Even though Booth's teams were formidable on the field, they were not much to look at. In 1902, before a game with Illinois, both teams were housed in Lincoln's Windsor Hotel. The Illinois players were less than impressed with the players' uniforms, No two were alike -- as diverse as the players themselves. The scarlet and cream jerseys were cherished by the lucky few who got to wear them. The best-dressed players wore canvas jackets, which fit tightly at the waist. But regardless of how they looked, they proved to Illinois that they could play good football.
Booth's 1902 team was probably his best. Led by stars, Johnny Westover, RT, and Johnny Bender, HB, the team rolled over opponents 186-0. It was somewhat of a mixed schedule, including opponents Minnesota, Northwestern, Kansas, Missouri, and Colorado, who were formidable indeed. It also included victories over Doane, Haskell Indians, Grinell (Iowa), Knox (Illinois), just a 7-0 victory, and Lincoln High (27-0).
Johnny Westover, at right tackle, was a standout in the line, both on offense and defense, ("No greater Western tackle than Westover" according to a student newspaper) as well as an occasional ball carrier and kicker.
He also served as an assistant coach, and is only one of two players to be elected TWICE as captain of the team. A social person, Westover belonged to four campus fraternities, and later became a prosperous steel contractor in Lincoln.
Johnny Bender, a Sutton, Nebraska, native, was nicknamed "The Sutton Comet" and "Twister." He was fleet of foot and a deceptive runner, and was a standout in baseball and track.
He lettered for the Nebraska team five years in a row, in those days of relaxed eligibility. At the time he left the university, he had a nationwide record for the most points ever scored by a college football player. He was also a captain of the team. He went on to have a successful career as a coach in both football and basketball at Washington State, Tennessee, and Kansas State. At K State he is credited for inaugurating the annual homecoming celebration, as well as giving the Kansas State team their nickname of the "Wildcats."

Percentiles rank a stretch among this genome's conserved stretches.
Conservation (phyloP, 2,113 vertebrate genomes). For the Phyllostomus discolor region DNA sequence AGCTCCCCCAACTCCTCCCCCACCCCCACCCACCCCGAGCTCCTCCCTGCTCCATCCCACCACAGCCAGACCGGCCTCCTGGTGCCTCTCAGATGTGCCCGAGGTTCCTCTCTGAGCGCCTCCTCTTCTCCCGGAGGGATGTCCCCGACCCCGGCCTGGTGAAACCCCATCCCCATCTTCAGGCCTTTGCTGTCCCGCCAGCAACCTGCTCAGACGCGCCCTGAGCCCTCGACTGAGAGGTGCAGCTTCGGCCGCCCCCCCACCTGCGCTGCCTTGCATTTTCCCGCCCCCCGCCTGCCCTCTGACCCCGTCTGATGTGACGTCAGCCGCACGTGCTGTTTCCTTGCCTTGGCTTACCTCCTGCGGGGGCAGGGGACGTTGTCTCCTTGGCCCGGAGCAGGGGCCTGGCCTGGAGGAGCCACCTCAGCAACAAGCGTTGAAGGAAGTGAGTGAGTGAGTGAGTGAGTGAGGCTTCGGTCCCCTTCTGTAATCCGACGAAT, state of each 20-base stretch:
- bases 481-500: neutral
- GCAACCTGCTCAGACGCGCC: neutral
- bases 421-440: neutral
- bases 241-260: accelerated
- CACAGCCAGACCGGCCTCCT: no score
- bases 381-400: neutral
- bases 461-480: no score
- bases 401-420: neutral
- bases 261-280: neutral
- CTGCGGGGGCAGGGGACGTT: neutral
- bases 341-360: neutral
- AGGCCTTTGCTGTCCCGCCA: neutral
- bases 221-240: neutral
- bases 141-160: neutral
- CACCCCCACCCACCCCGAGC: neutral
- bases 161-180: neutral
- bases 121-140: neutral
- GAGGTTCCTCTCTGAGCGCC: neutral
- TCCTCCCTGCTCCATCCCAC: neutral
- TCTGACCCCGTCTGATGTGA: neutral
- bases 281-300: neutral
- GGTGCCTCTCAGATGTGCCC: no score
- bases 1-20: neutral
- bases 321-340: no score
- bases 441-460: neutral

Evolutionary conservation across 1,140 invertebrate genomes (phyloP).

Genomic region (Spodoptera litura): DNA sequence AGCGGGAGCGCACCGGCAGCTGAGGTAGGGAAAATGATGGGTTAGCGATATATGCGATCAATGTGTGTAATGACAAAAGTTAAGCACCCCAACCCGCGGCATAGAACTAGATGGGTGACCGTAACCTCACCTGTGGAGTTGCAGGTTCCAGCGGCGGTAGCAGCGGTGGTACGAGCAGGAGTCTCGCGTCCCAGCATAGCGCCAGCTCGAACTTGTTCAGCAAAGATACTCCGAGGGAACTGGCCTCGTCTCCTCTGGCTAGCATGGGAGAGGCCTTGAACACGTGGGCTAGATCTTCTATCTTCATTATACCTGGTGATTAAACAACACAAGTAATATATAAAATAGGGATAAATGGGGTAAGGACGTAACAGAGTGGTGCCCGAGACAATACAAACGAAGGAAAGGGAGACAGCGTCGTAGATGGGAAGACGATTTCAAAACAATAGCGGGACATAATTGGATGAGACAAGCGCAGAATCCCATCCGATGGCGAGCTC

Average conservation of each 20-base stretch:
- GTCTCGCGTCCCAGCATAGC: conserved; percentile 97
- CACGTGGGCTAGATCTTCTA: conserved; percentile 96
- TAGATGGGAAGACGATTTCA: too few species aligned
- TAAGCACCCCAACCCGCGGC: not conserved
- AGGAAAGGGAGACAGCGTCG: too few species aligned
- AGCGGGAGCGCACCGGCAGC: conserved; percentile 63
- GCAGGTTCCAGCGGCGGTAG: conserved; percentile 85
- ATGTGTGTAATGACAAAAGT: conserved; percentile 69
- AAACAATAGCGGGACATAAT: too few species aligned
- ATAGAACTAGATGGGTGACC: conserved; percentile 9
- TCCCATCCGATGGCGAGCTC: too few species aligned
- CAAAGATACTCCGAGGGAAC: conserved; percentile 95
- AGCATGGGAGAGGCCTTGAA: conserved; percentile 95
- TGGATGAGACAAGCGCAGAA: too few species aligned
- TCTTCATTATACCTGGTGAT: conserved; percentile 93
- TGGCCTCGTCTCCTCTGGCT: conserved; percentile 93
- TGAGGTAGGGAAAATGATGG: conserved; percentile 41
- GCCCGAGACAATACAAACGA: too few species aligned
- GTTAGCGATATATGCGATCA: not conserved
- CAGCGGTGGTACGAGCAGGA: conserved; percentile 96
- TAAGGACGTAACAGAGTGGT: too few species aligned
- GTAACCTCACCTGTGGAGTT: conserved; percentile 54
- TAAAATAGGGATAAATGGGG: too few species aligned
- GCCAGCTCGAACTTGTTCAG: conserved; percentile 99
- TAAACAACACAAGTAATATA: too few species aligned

Both Westover and Bender are members of the Nebraska Hall of Fame.
Booth's Cornhuskers accomplished a great deal -- 48 wins, eight losses, one tie, a 825 record, second All-Time at NU, behind Jumbo Stiem, but ahead of No. 3, Tom Osborn.
Booth's last two teams at Nebraska, 1904 and 1905, did not live up to the standards that the University had become accustomed, even though the teams went 7-3-0 and 8-2-0. There was discontent, too, that Booth's salary had gone from $600 per year in 1900 to $2,000 per year in 1905, the highest salary of any professor at NU.
At NU, Booth had earned his law degree, and decided that it was best to move on. He spent his remaining years in his own law practice in NYC, including work for the Grenfell Mission to Labrador, a Medical and Religious Mission for the poor.
Booth had never earned a letter at Princeton (they did not award letters until the 1930s). He never won a Conference Championship (during Booth's years at Nebraska the school competed as an Independent). But he left a lasting legacy at NU. A student newspaper summed it up nicely, "Booth raised Nebraska from a 2nd-rate team among those in the Missouri Valley to a position where even the leaders of that Conference look upon her as an opponent to be feared."
Sources: Husker.com, NU Football Legacy, by Mike Babcock, Husker Century.com